|Stanford can't afford bump in road at Oregon State|
No. 20 Stanford rebounded from an uncharacteristic sub-.500 start to the season to head into its bye week in familiar territory: leading the race for the Pac-12 North division title.
The Cardinal (5-2, 4-1 Pac-12) return to league competition with a clear path to the Pac-12 championship game -- win out, and they are bound for Santa Clara, Calif. Easier said than done, considering Stanford plays fellow Top 20 division counterparts Washington and Washington State.
The Cardinal kick off their final stretch Thursday on the road against a sputtering Oregon State team in Corvallis, Ore., just two weeks after the surprise resignation of Beavers coach Gary Andersen.
Andersen stepped down on Oct. 9 after the Beavers (1-6, 0-5) dropped five of their first six games by an average of 31.4 points. Interim Cory Hall's first game was Oregon State's most competitive since beating Portland State by three points on Sept. 2, but the Beavers fell to Colorado 36-33 on Saturday.
"When you look at the stride that was made ... the direction we're headed in, we can run the ball, we can be physical and we can play as a team," Hall said following the Colorado loss. "This team is getting better, and it will continue to do that."
Oregon State needs to be considerably better, especially defending the run, to score its first win over Stanford in eight years. The Beavers have allowed 200.1 rushing yards per game and 18 touchdowns on the ground heading into a Thursday matchup with the nation's leading ball-carrier.
Stanford running back Bryce Love is averaging 198.1 rushing yards per game with a staggering 10.3-yard average per carry through the Cardinal's first seven games, moving into the forefront of the Heisman Trophy conversation in the process.
Love has excelled in breaking free for long gains. His nine runs of 50 yards or more are more than any player in an entire season since Melvin Gordon's 10 such rushes in 2014 for Wisconsin.
"If we give this running back a crease or two, he can do something special," Stanford coach David Shaw said.
Opening up such creases is the result of improved offensive line play for the Cardinal. Love has been explosive from the first game Aug. 26 in Australia vs. Rice, but struggles in the passing game -- particularly in early-season losses to USC and San Diego State -- made maintaining the rushing attack beyond long runs difficult.
Shaw said defenses responded to Love's initial performances by loading the box with eight and nine defenders. The Stanford front five responded.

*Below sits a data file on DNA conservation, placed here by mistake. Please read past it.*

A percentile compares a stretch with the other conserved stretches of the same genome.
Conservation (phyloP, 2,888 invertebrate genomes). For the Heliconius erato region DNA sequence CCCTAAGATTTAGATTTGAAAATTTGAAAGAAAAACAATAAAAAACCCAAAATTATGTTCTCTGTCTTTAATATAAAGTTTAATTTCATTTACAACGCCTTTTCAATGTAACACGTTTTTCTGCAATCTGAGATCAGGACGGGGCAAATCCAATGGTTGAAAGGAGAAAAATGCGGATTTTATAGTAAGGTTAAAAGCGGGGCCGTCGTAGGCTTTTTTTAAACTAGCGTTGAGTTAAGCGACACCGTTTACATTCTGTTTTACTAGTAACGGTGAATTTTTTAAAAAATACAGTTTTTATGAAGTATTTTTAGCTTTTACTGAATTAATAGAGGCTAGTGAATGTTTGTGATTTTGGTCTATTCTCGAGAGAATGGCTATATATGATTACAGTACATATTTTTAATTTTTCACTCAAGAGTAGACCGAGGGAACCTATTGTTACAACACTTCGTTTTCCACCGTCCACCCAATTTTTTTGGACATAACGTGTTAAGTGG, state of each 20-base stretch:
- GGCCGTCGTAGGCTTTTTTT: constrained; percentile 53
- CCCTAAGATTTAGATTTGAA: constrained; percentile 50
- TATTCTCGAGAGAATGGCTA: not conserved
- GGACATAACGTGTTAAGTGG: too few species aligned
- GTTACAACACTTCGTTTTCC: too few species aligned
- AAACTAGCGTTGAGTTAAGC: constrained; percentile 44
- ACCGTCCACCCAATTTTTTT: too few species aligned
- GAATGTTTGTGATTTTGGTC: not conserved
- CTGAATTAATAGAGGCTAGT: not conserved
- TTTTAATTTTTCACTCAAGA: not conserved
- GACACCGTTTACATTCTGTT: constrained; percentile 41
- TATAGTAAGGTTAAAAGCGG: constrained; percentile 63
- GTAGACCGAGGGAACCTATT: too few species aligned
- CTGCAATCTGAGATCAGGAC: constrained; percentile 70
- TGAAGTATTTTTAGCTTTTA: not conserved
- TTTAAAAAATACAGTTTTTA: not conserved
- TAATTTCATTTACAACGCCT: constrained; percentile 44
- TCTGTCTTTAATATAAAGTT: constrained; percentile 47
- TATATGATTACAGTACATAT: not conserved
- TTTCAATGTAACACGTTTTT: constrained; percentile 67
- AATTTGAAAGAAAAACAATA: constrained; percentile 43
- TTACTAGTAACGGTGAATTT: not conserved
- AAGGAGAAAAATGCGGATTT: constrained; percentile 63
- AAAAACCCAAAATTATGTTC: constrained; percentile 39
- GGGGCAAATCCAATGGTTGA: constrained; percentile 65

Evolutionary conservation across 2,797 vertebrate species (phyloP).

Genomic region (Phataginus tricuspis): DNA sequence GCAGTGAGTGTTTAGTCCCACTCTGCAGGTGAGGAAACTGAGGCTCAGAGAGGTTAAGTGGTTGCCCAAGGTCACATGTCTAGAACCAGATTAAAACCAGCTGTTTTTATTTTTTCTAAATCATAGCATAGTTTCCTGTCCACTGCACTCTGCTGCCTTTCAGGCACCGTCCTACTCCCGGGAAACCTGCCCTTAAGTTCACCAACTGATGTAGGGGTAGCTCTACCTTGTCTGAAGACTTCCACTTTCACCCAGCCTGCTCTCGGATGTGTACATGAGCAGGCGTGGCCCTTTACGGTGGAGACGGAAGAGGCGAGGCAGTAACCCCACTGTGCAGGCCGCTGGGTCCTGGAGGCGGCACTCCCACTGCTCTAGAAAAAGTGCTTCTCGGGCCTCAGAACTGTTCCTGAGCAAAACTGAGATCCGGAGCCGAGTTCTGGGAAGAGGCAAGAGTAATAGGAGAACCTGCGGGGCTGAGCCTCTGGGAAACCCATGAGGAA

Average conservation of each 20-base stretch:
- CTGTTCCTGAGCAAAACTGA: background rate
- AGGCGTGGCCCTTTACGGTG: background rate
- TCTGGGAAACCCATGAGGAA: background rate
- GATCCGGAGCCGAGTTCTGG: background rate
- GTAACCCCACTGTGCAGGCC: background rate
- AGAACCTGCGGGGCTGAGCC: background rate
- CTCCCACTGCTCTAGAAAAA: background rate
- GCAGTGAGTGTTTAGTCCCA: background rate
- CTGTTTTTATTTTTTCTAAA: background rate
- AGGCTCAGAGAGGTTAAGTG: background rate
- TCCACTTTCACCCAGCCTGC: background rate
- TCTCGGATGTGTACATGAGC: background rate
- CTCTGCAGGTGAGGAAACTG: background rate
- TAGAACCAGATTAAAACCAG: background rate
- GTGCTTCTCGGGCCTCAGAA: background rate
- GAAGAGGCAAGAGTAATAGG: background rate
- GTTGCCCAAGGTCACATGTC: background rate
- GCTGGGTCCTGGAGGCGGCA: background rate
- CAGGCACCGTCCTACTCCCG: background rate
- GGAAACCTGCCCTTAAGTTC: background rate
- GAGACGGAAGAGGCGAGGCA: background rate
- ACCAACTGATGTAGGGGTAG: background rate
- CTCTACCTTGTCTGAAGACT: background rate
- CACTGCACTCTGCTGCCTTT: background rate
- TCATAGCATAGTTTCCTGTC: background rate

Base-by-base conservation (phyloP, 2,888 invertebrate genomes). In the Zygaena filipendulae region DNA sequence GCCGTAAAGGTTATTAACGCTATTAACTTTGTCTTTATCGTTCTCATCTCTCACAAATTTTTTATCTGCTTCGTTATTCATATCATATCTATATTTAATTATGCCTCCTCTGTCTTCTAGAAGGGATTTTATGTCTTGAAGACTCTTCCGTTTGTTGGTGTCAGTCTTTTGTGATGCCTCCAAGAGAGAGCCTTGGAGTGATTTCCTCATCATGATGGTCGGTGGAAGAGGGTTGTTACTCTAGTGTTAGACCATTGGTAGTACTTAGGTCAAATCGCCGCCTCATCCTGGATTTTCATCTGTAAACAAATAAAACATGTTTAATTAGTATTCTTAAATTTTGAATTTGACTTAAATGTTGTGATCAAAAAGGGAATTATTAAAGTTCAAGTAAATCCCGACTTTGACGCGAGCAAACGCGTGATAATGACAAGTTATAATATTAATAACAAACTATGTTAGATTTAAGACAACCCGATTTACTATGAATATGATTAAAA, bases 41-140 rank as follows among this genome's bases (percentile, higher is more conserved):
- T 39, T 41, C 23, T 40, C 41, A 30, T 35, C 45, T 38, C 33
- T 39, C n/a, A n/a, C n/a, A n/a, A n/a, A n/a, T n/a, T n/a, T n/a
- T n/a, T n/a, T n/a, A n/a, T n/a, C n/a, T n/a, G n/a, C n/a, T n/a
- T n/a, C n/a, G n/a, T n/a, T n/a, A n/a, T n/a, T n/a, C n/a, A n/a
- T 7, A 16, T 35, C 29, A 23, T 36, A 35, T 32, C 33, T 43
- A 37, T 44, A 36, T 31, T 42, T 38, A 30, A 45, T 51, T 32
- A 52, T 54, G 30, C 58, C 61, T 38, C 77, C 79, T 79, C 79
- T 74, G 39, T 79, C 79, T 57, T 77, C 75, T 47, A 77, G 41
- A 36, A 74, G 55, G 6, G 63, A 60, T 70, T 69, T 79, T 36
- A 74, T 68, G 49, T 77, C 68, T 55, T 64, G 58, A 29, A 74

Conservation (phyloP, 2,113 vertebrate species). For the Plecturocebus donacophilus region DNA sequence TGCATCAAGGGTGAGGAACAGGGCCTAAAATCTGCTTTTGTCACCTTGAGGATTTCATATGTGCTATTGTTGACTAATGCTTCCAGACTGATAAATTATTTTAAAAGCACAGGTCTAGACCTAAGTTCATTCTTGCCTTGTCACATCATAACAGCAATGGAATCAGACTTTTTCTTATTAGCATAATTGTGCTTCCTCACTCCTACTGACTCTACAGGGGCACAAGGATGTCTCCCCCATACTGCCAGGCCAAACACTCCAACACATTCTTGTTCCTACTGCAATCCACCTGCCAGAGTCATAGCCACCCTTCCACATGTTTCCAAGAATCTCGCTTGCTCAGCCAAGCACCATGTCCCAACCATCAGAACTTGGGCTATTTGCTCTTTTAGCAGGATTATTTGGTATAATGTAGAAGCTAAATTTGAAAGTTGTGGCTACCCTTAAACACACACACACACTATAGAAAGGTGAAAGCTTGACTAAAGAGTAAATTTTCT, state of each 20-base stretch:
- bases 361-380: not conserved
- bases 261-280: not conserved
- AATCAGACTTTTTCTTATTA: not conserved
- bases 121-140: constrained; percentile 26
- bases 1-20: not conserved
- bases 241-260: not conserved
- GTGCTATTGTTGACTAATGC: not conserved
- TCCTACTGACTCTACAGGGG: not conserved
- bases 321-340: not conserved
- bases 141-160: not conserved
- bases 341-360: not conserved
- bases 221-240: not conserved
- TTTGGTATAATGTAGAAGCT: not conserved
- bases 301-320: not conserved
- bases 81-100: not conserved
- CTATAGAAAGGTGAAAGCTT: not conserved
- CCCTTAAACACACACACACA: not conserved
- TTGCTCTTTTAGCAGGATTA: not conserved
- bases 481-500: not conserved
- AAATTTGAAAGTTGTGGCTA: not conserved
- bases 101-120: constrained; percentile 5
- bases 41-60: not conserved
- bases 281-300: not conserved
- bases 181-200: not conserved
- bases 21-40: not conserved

"It's been the catalyst, the biggest thing for our complete success in the last few weeks," Shaw said. "Not just Bryce's, but being able to protect the passer (and) the give Bryce opportunities and getting him to the second level, and handling all the different looks we've gotten up front."
Quarterback Keller Chryst is coming off his best performance since the rout of overmatched Rice in the season opener. Chryst threw for season highs of 15 completions on 21 attempts with three touchdowns on Oct. 14 in a 49-7 win over Oregon.
"They were fantastic," Chryst said of the Stanford offensive line after the game. "I think I only got hit once, and it was a roughing the passer that they called. So I was kept fairly clean, and they did a great job."
Chryst said the Cardinal cannot "get too reliant" on Love breaking off long runs to buoy the offense. The continued evolution of Stanford's passing game ensures it need not lean too much on the star running back, while at the same time giving Love more opportunities to do exactly that.
Rushing proved difficult for Oregon State through its first six games. The Beavers are averaging 48 yards per game fewer as a team than Love is posting individually.
However, 2016 breakout performer Ryan Nall got rolling with 172 yards and three touchdowns against Colorado, both season highs.
"We're playing good ball right now. We've just got to fine tune some things right now," Nall said following the game.
Stanford's run defense, typically a strength, is struggling this season. The Cardinal rank No. 98 nationally with 195.4 yards per game allowed. That dynamic of both establishing and stopping the run will shape the contest Thursday at Reser Stadium.
For Stanford, doing so is the necessary first step toward winning a fourth Pac-12 championship since 2012.